Breckenridge Heritage Alliance plots the future of town history
September 16, 2018
Coming off recent successes, the Breckenridge Heritage Alliance is looking to the future with separate plans to expand both the presentation and the scope of local history.
Detailing those recent successes, president of the heritage alliance's board of directors Jerry Dziedzic noted that Barney Ford, a former slave who achieved great wealth during Colorado's gold rush, was inducted into the Colorado Hall of Fame earlier this year.
Also this year, the alliance got a working sawmill humming at the Sawmill Museum and finished reinforcing the old Reiling Dredge, which Dziedzic characterized as "the most ambitious project BHA has ever attempted."
Now attention at the alliance has turned to history's future with the group's 2019 budget request before Breckenridge Town Council providing a peek into what's in store. Most notably, the alliance is seeking $480,000 next year with roughly three-fourths of that earmarked for two major undertakings: Time is a River and Modern Breckenridge.
Time is a River is multi-phase project calling for a series of improvements to the Breckenridge Welcome Center, which attracts roughly 400,000 visitors annually. Describing Time is a River to council, Dziedzic said it would "complete" the center.
Some of the work at the welcome center is already done, he noted, including new digital signage, some minor remodeling efforts and the addition of self-service kiosks that allow visitors to plan a day in Breckenridge with an itinerary sent to their smartphones.
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Using the Blue River as a metaphor, the alliance is looking to create an interactive timeline on an array of flat-panel touch screens, flowing visitors from 1859 to modern day Breckenridge like water running downriver. The panels would be fixed inside the welcome center, positioned vertically in a portrait format and placed side by side so it looks like one continuous display. As many as five people could interact with the display at a time with one person per panel.
The alliance is working with the firm Riggs Ward, which designed a similar set of panels for the Black History Museum & Cultural Center in Richmond, Virginia. Describing how the display works, Dziedzic said static images pan across the screens to lure people to the panels. A motion sensor detects when someone approaches, and the panels shift to encourage that person to interact with them.
The alliance is anticipating spending $275,000 on the interactive five-panel display with $175,000 going to Riggs Ward for developing the display, including creating the enclosure, handling programming and hardware, and securing delivery and installation. The alliance expects to spend another $25,000 on content development and $50,000 on theater upgrades and minor renovations to get the welcome center ready for the panels. Another $25,000 would be reserved for contingency costs.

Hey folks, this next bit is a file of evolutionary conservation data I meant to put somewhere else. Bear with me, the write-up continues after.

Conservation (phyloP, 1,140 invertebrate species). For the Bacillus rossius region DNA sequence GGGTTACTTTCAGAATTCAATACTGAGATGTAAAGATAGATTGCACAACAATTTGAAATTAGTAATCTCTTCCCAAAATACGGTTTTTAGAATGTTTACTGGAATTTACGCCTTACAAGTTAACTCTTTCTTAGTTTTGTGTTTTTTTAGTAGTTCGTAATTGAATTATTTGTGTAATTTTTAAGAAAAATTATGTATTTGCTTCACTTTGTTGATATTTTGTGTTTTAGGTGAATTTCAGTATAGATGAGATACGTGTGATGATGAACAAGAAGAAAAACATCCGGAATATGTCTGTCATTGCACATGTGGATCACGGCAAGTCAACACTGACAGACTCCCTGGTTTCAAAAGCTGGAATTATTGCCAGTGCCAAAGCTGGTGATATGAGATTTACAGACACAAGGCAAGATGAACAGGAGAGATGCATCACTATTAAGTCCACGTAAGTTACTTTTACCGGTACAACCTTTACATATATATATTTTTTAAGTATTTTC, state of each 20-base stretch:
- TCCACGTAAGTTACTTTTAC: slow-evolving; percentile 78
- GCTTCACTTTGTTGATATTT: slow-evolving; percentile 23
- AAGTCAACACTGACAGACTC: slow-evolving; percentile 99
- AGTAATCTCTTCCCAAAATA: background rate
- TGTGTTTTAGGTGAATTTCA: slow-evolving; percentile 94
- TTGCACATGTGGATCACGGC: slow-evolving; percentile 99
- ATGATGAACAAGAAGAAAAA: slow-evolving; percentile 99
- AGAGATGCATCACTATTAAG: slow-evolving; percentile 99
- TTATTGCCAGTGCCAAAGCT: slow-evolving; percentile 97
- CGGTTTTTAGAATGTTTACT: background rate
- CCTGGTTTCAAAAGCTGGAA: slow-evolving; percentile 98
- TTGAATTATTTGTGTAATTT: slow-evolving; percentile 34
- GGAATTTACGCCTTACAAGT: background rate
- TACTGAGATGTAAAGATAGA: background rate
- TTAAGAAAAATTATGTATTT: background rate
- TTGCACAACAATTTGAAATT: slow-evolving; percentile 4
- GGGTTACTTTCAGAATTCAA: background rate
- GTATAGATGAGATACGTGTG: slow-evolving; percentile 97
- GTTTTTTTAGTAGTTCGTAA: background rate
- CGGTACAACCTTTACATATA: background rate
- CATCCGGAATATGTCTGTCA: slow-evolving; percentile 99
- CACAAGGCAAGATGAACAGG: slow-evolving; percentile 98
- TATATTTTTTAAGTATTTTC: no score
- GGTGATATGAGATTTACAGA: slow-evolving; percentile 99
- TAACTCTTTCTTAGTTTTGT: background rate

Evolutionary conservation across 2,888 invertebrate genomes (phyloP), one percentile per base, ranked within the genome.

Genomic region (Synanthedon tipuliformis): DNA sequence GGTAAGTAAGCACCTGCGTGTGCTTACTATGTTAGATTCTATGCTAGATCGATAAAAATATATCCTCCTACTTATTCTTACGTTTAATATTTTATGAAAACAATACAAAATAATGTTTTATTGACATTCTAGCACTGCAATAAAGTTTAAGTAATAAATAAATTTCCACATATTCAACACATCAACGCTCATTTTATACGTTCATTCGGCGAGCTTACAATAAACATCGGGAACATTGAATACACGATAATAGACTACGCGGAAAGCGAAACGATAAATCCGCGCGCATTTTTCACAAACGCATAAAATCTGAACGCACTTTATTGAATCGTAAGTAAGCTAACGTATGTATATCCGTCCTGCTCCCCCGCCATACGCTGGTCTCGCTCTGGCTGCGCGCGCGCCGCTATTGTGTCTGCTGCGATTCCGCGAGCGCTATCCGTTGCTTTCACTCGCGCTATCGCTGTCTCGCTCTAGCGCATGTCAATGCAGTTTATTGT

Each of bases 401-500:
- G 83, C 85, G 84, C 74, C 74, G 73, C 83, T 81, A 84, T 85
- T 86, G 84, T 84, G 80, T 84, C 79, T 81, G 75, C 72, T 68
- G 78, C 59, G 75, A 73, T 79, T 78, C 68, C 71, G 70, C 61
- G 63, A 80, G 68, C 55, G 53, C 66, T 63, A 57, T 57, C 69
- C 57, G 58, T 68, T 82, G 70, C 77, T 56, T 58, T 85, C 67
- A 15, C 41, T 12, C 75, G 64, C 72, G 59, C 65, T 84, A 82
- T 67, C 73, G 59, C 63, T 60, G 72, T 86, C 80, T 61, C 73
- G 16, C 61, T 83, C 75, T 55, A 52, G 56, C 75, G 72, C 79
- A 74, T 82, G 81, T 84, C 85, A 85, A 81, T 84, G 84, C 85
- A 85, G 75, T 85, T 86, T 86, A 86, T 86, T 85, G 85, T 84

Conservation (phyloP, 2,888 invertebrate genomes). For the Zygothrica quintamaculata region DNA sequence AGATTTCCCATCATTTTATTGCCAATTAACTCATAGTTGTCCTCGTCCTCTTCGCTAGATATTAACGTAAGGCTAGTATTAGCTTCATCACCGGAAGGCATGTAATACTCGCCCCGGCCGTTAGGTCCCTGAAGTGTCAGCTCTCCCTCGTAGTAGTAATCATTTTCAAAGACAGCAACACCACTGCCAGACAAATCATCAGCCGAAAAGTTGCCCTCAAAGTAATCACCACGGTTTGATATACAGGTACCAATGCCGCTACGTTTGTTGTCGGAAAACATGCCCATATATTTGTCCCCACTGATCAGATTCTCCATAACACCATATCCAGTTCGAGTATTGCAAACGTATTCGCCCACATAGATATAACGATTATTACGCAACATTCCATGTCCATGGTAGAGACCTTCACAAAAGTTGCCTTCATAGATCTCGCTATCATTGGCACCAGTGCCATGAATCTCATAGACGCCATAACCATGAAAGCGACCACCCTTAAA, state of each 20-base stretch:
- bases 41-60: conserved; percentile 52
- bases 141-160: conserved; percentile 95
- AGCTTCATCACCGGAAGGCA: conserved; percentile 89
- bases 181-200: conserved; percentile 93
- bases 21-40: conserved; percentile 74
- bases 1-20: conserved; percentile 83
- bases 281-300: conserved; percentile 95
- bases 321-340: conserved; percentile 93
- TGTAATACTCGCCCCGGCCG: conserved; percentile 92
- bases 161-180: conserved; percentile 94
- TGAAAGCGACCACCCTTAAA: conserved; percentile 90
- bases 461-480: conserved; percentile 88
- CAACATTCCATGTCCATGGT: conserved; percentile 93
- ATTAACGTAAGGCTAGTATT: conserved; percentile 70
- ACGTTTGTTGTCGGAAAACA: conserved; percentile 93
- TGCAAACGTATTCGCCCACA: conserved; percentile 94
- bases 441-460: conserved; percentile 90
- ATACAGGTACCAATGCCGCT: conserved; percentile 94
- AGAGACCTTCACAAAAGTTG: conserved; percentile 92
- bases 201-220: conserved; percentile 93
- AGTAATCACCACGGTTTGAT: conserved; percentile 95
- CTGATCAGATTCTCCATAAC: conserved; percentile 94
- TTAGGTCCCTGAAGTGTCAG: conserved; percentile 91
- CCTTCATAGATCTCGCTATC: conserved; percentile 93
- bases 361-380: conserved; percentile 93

"If you go to anybody else's visitors center, they're all going in this direction with this kind of technology," Councilwoman Wendy Wolfe said, theorizing how nice it would be to have the ability to change up the display and add to it as needed.
The second project, Modern Breckenridge, is the heritage alliance's effort to expand the scope of local history into modern times, Dziedzic explained, adding that it goes hand in hand with Time is a River but remains a separate undertaking.
"Both of them represent significant improvements to the welcome center," he said. "They're each freestanding, but you put the two together and there's a lot of synergies that they feed off one another."
That's because exhibits culled through the Modern Breckenridge are expected be housed on the center's second floor gallery, where a number of exhibits last updated in 2006 currently reside. For this effort, the alliance is looking for $100,000 next year.
The heritage alliance is hoping to focus on the town's "modern pioneers," people like the hippies and ski bums who helped save Breckenridge from becoming a ghost town in the 1960s. Much of the content for Modern Breckenridge already exists, and the heritage alliance is in the process of interviewing a good number of locals who lived it to further bolster the archives.
"Breckenridge has seen adventurers for years," Dziedzic said.
The miners of the mid-1800s get much of the attention, he continued, "but there's another story there … and that story needs to be told too."
Other major developments that helped shape Breckenridge would be the National Historic District designation that came in 1980, the Blue River restoration effort of the 1990s and the 1996 sales tax that produced almost 60 miles of trails along with 5,000 acres of protected open space in and around town.
"These are the kinds of things that people perceive have made Breckenridge the community that it is today," he said, adding that the town is still being shaped today, with millennials now making their mark.
As volunteers with the heritage alliance outlined the group's upcoming budget request, council members inquired about the display's operations, maintenance and expected lifespan, though none expressed any opposition to providing the funding.